READ EXCERPT: 'The Physick Book of Deliverance Dane,' by Katherine Howe

"Most cases of witchcraft occurred sporadically," she continued. "The average witch was a middle-aged woman who was isolated in the community, either economically or through lack of family, and so was lacking in social and political power. Interestingly, research into the kinds of maleficium," her tongue tangled on the Latin word, sending it out with one or two extra syllables, and she cursed inwardly for giving in to pretension, "which witches were usually accused of reveals how narrow the colonial world really was for average people. Whereas the modern person might assume that someone who could control nature, or stop time, or tell the future, would naturally use those powers for large scale, dramatic change, colonial witches were usually blamed for more mundane catastrophes, like making cows sick, or milk go sour, or for the loss of personal property. This microcosmic sphere of influence makes more sense in the context of early colonial religion, in which individuals were held to be completely powerless in the face of God's omnipotence." Connie paused for breath. She yearned to stretch, but restrained herself. Not yet. "Further," she continued, "the Puritans held that nothing could reliably indicate whether or not one's soul was saved— doing good works wouldn't cut it. So negative occurrences, like a serious illness or economic reversal, were often interpreted as signs of God's disapproval. For most people, it was preferable to blame witchcraft, an explanation out of one's own control, and embodied in a woman on the margins of society, than to consider the possibility of one's own spiritual risk. In effect, witchcraft played an important role in the New England colonies— as both an explanation for things not yet elucidated by science, and as a scapegoat."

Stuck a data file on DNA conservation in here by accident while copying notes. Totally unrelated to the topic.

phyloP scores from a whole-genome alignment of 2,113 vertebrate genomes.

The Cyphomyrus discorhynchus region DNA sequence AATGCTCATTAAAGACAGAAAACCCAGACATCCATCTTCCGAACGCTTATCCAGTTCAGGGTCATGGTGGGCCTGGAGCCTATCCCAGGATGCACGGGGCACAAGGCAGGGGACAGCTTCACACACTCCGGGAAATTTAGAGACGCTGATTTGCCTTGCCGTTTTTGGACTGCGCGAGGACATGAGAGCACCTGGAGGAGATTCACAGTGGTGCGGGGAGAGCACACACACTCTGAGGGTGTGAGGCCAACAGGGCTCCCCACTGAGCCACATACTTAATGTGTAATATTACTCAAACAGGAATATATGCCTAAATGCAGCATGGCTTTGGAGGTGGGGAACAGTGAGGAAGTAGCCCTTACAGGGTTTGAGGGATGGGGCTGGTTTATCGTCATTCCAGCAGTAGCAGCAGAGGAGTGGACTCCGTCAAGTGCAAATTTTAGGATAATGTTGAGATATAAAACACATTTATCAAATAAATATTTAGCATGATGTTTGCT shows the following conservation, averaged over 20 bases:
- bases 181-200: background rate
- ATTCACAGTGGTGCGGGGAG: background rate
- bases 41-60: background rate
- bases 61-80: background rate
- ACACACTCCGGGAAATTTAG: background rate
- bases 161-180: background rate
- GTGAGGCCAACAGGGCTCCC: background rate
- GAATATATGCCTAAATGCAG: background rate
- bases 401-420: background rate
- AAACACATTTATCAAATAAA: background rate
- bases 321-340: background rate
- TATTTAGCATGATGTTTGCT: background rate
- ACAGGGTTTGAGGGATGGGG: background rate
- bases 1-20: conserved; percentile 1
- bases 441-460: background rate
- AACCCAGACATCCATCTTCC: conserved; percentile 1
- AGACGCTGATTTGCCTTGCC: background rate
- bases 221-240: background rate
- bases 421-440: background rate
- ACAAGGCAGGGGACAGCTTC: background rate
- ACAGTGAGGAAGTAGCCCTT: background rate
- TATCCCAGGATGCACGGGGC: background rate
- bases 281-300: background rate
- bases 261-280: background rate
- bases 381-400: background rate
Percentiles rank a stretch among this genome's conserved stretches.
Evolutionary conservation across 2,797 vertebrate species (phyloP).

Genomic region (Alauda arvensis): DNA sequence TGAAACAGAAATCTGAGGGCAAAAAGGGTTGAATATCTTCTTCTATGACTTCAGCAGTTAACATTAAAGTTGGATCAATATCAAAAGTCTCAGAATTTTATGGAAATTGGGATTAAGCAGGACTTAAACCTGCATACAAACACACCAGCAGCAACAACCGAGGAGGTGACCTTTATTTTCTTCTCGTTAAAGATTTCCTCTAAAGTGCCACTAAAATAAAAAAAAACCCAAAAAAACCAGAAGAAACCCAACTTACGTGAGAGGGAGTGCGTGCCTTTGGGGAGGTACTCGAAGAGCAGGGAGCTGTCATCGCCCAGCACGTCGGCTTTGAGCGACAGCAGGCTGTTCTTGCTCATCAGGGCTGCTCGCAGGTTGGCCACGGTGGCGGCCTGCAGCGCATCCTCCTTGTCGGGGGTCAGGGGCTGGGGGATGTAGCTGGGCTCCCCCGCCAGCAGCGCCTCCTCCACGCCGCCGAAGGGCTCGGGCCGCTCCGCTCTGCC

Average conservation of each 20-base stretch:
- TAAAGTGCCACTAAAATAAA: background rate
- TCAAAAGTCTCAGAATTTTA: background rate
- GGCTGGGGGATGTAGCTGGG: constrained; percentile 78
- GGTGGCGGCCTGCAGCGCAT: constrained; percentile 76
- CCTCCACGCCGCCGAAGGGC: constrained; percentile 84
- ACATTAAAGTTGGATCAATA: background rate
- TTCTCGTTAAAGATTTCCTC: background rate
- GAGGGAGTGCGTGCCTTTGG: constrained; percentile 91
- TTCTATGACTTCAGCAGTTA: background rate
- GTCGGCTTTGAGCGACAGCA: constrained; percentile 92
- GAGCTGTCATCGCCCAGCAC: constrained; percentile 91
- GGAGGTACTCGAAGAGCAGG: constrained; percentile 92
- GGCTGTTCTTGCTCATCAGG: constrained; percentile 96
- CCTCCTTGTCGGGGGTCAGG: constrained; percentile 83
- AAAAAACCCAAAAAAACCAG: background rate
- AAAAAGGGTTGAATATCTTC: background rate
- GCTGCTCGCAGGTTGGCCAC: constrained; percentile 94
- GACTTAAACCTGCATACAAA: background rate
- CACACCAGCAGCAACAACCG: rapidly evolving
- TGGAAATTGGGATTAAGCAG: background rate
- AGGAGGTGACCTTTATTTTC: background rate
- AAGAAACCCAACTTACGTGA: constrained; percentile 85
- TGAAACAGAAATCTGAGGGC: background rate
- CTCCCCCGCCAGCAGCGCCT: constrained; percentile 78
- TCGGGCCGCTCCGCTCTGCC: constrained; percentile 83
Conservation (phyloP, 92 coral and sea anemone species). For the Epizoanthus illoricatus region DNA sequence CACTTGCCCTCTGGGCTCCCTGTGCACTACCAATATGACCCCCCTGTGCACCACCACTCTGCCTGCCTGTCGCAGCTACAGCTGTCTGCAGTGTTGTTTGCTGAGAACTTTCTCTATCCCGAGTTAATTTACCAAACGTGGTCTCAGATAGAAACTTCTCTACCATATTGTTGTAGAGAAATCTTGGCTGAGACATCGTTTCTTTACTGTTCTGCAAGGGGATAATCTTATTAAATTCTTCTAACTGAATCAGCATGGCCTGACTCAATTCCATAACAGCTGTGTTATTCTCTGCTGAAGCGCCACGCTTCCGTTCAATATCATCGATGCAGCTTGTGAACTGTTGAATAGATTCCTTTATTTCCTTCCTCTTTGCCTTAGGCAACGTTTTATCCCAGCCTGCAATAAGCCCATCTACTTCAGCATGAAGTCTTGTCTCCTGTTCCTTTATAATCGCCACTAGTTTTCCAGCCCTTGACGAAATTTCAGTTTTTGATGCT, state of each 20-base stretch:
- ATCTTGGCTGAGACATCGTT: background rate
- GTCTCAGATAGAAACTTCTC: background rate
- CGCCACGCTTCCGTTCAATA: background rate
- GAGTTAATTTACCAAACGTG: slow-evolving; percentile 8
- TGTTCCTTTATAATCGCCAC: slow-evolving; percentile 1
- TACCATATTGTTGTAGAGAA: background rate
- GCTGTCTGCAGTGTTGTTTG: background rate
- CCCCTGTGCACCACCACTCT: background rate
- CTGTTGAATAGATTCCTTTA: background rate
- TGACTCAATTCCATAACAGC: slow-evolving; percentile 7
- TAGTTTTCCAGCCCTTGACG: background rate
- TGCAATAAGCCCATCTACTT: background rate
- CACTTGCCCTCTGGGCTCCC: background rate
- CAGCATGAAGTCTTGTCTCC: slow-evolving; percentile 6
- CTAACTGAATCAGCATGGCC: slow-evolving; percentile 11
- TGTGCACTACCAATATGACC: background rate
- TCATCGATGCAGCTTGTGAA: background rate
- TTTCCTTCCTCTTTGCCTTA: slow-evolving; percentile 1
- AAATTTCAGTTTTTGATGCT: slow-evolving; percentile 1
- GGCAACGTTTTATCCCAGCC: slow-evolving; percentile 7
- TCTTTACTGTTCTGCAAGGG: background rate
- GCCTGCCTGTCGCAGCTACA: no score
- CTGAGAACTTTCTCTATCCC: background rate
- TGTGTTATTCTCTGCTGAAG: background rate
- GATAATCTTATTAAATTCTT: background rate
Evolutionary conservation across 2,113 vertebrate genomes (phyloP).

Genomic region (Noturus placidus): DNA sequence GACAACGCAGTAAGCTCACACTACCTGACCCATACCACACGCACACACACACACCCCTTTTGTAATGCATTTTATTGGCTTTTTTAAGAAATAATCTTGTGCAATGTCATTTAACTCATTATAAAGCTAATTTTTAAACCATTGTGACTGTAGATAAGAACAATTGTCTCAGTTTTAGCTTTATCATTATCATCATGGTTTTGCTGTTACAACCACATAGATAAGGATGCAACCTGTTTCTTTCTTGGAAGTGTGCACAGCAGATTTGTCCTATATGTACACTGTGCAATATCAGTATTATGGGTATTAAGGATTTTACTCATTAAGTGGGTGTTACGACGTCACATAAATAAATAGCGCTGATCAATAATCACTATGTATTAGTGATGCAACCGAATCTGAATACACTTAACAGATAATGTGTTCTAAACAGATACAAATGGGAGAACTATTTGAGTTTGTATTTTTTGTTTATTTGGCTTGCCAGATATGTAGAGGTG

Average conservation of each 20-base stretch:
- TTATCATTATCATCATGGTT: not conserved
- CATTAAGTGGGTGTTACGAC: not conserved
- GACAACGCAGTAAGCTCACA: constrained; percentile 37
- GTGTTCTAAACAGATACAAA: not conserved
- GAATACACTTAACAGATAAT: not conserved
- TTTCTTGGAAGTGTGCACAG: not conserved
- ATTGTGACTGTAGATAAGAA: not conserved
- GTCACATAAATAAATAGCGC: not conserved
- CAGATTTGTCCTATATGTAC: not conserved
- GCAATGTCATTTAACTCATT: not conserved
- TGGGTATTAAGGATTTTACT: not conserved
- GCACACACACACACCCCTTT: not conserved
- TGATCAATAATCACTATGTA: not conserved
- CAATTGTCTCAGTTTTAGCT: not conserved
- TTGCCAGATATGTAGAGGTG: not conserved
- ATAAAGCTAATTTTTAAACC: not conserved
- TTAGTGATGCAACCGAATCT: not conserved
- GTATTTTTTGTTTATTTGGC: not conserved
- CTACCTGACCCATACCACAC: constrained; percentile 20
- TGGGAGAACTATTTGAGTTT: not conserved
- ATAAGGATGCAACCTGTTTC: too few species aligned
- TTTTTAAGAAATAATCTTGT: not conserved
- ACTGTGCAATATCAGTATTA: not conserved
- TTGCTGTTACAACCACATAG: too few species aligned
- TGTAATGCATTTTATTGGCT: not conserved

"And the Salem panic?" prodded Professor Silva.

"The Salem witch trials have been explained in numerous ways," Connie said. "Some historians have argued that the trials were caused by tension between competing religious populations in Salem, the more urban port city on the one hand and the rural farm region on the other. Some have pointed to longstanding envy between family groups, with particular attention paid to the monetary demands made by an unpopular minister, Reverend Samuel Parris. And some historians have even claimed that the possessed girls were hallucinating after having eaten moldy bread, which can cause effects similar to LSD. But I see it as the last gasp of Calvinist religiosity. By the early eighteenth century, Salem had moved from being a predominantly religious community to being more diverse, more dependent on shipbuilding, fishing, and trade. The Protestant zealots who had originally settled the region were being supplanted by recent immigrants from England, who were more interested in the business opportunities in the new colonies than in religion. I think that the trials were a symptom of this dynamic shift. They were also the last major outbreak of witchcraft hysteria in all of North America. In effect, the Salem panic signaled the end of an era that had had its roots in the Middle Ages."

"A very insightful analysis," commented Professor Chilton, still in his bemused, bantering tone. "But haven't you overlooked one other significant interpretation?"

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